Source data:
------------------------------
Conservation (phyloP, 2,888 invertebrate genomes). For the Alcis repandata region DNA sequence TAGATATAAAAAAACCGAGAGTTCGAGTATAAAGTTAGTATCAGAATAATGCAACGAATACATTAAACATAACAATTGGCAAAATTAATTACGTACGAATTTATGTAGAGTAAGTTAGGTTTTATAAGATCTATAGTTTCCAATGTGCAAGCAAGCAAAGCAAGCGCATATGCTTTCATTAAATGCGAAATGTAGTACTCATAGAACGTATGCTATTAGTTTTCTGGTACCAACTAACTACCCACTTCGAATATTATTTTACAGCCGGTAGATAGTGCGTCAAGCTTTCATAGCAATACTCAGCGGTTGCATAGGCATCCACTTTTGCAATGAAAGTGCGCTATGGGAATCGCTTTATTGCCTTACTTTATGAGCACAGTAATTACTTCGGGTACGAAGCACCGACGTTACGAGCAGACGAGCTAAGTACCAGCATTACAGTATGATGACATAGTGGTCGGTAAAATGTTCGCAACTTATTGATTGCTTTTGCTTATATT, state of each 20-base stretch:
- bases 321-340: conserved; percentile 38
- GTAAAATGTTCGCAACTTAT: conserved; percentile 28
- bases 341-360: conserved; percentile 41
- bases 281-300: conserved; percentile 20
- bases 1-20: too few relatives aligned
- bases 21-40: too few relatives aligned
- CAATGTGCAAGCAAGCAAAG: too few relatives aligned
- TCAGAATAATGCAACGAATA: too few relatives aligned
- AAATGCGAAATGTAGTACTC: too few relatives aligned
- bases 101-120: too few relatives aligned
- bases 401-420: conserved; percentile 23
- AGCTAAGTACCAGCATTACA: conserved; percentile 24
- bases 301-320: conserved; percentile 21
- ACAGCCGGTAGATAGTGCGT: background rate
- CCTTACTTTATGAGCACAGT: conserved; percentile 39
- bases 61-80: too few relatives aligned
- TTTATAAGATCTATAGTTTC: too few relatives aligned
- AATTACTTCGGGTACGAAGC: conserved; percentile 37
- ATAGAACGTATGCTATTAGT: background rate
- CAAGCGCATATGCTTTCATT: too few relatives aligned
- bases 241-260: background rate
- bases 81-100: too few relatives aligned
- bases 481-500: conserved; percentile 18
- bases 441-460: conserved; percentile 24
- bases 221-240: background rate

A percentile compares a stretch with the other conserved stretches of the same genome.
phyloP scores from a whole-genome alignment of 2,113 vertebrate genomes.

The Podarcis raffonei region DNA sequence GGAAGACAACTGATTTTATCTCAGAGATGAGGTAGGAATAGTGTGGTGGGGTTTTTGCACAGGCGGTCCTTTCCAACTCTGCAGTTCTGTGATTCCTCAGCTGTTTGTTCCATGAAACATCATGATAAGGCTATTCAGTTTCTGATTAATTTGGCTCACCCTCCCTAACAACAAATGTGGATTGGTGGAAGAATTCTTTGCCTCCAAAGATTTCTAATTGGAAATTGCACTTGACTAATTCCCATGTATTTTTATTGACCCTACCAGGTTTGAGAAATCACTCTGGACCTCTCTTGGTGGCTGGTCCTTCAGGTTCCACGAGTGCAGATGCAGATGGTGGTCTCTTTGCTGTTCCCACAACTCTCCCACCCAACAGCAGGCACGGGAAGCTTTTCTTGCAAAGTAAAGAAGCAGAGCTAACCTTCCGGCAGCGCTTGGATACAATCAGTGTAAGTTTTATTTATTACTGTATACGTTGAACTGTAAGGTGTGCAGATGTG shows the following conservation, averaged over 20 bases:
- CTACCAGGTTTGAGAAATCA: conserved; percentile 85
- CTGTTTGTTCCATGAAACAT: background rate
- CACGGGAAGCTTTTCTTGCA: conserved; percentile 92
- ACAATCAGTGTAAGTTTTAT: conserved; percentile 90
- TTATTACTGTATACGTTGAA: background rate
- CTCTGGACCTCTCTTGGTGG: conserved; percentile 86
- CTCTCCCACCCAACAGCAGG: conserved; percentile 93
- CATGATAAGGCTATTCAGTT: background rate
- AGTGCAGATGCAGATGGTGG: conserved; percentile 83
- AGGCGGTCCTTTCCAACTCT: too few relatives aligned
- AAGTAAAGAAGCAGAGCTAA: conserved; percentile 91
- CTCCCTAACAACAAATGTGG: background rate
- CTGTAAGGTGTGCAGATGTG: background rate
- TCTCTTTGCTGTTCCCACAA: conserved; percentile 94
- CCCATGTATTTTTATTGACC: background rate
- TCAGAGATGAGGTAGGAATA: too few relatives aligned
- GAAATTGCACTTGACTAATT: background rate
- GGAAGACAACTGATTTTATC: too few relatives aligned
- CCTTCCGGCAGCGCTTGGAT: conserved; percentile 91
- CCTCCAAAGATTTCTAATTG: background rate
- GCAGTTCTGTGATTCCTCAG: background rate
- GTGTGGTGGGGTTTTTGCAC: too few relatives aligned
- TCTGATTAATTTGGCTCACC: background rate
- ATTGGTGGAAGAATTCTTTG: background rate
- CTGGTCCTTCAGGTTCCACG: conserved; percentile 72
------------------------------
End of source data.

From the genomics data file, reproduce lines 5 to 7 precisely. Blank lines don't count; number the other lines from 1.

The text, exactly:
- bases 281-300: conserved; percentile 20
- bases 1-20: too few relatives aligned
- bases 21-40: too few relatives aligned